My Recommendations

The fact that there may be many causes for muscle cramping means that you should use a balanced approach.

  • Electrolyte Supplements  – I have not given up on my supplements, but the research definitely calls into question whether the average runner needs them.  When I do use them, I use them primarily as a preventative measure.  In doing that, however, I try to use as little as possible.  Experience is the best teacher.  I started with none and then gradually added some when I had issues during or after the workout.  Over time, I began to understand how much I need.  Electrolyte supplements are not cheap; don’t use them if they don’t help you!
  • Salt Tablets or Packets –  Studies have found that if your are experiencing cramps, one way to halt them is consume table salt.  They found that it the effect it has is to stimulate the brain to stop the leg cramping.  It does not stop because of the sodium, just the salty taste is enough.  Salt, therefore is not a preventative measure.  It is used after the cramps occur.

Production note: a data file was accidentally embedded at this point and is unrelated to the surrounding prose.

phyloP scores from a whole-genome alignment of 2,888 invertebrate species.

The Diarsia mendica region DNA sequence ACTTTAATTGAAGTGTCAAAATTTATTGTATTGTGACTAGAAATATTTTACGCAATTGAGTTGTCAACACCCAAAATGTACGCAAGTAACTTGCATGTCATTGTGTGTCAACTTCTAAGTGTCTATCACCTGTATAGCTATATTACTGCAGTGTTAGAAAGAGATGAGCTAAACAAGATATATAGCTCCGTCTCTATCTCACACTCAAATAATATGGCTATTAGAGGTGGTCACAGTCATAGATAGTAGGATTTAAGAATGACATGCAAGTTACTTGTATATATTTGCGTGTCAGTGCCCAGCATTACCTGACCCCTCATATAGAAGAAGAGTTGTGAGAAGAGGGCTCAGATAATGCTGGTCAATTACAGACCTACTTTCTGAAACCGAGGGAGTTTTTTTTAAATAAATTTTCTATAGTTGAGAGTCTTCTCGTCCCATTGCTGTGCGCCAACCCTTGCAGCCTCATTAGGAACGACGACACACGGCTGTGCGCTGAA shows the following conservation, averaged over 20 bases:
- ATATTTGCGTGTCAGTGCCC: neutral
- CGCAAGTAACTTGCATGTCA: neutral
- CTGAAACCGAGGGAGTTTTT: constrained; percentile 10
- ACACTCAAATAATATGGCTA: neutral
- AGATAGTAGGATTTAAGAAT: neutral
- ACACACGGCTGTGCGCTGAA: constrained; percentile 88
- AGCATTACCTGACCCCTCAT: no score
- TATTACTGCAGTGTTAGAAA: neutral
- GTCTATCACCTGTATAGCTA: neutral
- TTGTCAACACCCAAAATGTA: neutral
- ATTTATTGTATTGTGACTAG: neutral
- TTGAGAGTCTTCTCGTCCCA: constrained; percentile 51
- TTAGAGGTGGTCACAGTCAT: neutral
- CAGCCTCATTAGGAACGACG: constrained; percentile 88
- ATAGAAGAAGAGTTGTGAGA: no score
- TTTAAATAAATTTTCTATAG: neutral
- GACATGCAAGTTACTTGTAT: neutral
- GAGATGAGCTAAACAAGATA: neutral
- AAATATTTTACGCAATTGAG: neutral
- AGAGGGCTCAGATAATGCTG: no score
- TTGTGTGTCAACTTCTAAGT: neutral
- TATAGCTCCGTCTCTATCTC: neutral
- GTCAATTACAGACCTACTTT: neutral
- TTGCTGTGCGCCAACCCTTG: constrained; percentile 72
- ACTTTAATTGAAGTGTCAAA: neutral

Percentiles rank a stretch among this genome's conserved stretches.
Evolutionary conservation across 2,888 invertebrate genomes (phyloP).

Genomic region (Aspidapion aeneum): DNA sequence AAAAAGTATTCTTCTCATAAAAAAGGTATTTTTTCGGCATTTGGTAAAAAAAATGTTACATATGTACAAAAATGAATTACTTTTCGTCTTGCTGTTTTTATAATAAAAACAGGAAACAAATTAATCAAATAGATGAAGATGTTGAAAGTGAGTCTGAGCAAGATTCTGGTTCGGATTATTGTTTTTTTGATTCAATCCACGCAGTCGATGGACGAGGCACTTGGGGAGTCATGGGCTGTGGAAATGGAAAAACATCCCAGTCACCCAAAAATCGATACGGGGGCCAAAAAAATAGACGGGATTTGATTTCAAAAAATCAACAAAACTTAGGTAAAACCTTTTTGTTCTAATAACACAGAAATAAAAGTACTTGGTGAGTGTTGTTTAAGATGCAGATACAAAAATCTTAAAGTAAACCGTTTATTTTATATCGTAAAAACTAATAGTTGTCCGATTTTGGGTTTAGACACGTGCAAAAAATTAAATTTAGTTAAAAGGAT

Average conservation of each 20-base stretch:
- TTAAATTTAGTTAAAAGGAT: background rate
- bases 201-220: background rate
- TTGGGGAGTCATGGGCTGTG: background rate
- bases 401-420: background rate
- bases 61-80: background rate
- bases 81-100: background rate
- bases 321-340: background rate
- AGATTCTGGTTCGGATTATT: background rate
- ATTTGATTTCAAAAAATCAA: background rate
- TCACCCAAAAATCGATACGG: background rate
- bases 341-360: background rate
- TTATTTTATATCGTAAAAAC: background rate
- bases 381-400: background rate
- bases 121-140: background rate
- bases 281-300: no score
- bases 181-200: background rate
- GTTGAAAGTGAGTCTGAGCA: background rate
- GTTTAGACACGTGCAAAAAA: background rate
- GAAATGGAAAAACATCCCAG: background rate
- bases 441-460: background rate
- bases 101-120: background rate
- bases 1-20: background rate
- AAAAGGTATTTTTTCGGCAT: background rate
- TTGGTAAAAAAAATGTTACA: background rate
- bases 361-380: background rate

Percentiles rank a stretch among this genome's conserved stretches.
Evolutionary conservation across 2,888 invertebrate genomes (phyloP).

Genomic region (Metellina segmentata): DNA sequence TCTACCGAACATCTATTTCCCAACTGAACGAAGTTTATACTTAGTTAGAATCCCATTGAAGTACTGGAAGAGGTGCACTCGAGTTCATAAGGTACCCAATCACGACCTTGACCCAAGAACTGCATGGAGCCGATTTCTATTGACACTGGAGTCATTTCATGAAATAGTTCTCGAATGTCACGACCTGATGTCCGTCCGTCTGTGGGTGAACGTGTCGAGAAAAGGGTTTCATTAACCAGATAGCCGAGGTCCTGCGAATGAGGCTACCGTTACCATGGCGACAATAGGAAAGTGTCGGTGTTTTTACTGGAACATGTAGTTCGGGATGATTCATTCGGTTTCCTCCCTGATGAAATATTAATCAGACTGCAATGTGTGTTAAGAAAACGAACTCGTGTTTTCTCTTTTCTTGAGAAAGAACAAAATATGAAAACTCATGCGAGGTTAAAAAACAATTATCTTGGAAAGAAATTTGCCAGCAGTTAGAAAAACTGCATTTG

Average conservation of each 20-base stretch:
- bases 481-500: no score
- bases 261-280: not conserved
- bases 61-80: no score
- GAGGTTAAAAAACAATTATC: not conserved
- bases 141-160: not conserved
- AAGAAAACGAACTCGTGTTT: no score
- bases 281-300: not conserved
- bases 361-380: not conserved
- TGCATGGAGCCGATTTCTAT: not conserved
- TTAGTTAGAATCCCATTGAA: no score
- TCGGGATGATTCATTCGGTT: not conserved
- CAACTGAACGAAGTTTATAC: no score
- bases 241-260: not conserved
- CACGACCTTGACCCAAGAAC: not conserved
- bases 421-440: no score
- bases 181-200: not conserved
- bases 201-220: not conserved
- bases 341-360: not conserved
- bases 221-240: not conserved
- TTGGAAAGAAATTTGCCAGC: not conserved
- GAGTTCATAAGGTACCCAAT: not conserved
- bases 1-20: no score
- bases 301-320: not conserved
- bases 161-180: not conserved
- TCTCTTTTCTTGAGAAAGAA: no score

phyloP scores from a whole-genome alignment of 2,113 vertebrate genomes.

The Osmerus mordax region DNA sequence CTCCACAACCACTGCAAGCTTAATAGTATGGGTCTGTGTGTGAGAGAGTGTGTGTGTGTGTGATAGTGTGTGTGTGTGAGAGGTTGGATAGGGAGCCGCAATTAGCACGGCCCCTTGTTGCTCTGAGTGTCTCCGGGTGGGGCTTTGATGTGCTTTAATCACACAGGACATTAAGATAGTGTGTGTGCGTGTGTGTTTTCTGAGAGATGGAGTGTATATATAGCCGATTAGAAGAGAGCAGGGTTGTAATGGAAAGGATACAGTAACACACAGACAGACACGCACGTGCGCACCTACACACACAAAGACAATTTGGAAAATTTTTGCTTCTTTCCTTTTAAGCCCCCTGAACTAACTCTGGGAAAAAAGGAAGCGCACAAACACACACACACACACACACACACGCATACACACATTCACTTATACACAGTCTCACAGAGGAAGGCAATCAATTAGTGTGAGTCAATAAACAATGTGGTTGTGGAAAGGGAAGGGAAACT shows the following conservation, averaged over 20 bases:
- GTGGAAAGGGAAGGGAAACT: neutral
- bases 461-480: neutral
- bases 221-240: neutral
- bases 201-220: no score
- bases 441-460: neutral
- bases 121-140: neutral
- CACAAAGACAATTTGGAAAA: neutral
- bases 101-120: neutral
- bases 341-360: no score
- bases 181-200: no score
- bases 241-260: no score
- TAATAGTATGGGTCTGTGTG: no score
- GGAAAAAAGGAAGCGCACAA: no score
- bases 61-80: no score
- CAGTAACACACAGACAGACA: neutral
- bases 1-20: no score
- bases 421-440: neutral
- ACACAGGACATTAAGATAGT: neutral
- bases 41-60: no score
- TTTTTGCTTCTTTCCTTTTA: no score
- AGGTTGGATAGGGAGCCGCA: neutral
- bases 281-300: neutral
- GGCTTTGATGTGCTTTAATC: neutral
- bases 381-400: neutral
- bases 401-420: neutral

• Stay within Your Limitations – Operate at the level of intensity for which you have trained.  Going beyond that can push your muscles too far.  They will rebel!
  • Stretch regularly AFTER exercise – Static stretches before exercise can hurt your performance.  Stick with dynamic stretching and warming up before exercise.  Static and dynamic stretches throughout the day after the workout, however, can lengthen and relax the muscles.  That can reduce or eliminate cramping altogether.
  • Hydration – The current recommendation of experts tend to be to drink to thirst.  This literally means let your body tell you how much to drink and when.  Others still recommend 4- to 6 ounces every 20 minutes.  Just as with the electrolyte supplements, you will have to figure out what is best for you.  Pay attention to how your body responds and learn what it needs for optimal performance.

Electrolyte supplement may or may not be helpful, so make sure you try the other recommendations too!  If you do stretch, stop and relax.  I don’t care if you are in a race.  Until you relax, your cramping is unlikely to subside.  When the muscles calm down, gently stretch and move them.  If you must continue after that, do so gently and paying great attention.  It is better to have a slow race time than to have an injury that will slow you down for months.

Train smart, eat well, and enjoy the run!

wise running logo 7_25_12